Handling Cracks In Adaptive Subdivision Surfaces Method Engineering Essay

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ABSTRACT

Subdivision surfaces are popular surface representation for the polygonal meshes modeling. Several schemes had been proposed in this area to provide a set of rules to produce smooth surfaces refinement from coarse meshes. Computing and rendering all the vertices are too expensive in terms of memory consumption and runtime while the subdivision process converges to a smooth shape. It will lead to heavy computational loads. However, subdivisions of the entire meshes are not necessary or required. Adaptive subdivision is one of the techniques that gain high interest from researchers to subdivide necessary areas. Although subdivision occurs in the selected areas, the quality of produced surfaces can be preserved similar to regular subdivision. The idea of adaptive subdivision is to handle connectivity inconsistencies that arise when subdividing a subset of faces. Nevertheless, adaptive subdivision suffers with two weaknesses which are the difficulties to select necessary areas needed to be subdivided and to remove cracks created from the subdivision depth difference between the selected and unselected areas. Cracks must be removed because they create artifacts in editing, rendering, and processing of the mesh. This research will be focusing on handling crack issues occurred in adaptive subdivision for triangular meshes. An improvement method of adaptive subdivision will be made to tackle the issues and at the same time able to produce smooth transition from the coarse surface to fine meshes.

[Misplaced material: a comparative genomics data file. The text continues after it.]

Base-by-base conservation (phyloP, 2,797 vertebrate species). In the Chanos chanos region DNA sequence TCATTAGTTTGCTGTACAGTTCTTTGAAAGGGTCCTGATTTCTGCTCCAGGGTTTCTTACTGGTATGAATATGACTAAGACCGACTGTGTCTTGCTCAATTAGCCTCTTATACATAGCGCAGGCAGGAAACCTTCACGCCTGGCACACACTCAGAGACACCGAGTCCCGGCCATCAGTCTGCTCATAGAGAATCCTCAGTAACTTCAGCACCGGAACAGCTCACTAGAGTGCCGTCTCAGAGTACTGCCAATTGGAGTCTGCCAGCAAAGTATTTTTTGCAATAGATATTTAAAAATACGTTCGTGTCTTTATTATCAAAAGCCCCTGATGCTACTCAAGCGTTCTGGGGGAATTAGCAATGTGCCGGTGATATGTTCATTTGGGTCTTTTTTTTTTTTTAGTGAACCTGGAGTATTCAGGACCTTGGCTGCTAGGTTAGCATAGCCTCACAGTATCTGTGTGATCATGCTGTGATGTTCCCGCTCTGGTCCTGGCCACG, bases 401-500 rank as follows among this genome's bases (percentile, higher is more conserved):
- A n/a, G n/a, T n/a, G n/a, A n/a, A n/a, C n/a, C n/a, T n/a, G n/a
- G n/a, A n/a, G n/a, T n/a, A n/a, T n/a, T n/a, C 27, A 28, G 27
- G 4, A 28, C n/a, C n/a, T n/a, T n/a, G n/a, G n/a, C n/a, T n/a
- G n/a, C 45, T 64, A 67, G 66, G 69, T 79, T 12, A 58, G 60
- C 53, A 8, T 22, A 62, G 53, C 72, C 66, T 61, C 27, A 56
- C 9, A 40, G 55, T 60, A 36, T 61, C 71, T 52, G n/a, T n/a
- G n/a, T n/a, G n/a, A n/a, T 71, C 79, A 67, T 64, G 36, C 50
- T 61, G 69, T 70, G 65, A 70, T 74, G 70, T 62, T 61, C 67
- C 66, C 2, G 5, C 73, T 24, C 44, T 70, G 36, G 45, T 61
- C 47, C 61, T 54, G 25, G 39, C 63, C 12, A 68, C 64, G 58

Categories and Subject Descriptors

I.3.5 [Computer Graphics]: Computational Geometry and Object

Modeling - surface and object representations.

General Terms

Algorithms, performance, theory

Keywords

Subdivision surfaces, adaptive subdivision, cracks.

INTRODUCTION

The concept of subdivision surfaces is to converged coarse polygonal mesh to become smooth surfaces. The purpose of generating smooth surfaces is to produce a realistic appearance in virtual environment. Subdivision surfaces in not a new application since this approach had already been used in many developments of animation packages and computer game industries. Moreover, it had been used in 3D modeling, games development, and animation packages [1-3]. The examples are Geri's Game, Toy Story and Bug's Life. 3D Light Wave modelling and animation system of Newtek also use subdivision with the same purpose.

Figure 1: Example model of subdivision surfaces, Female head (ear), Ken Cope 2002 [9]

MOTIVATION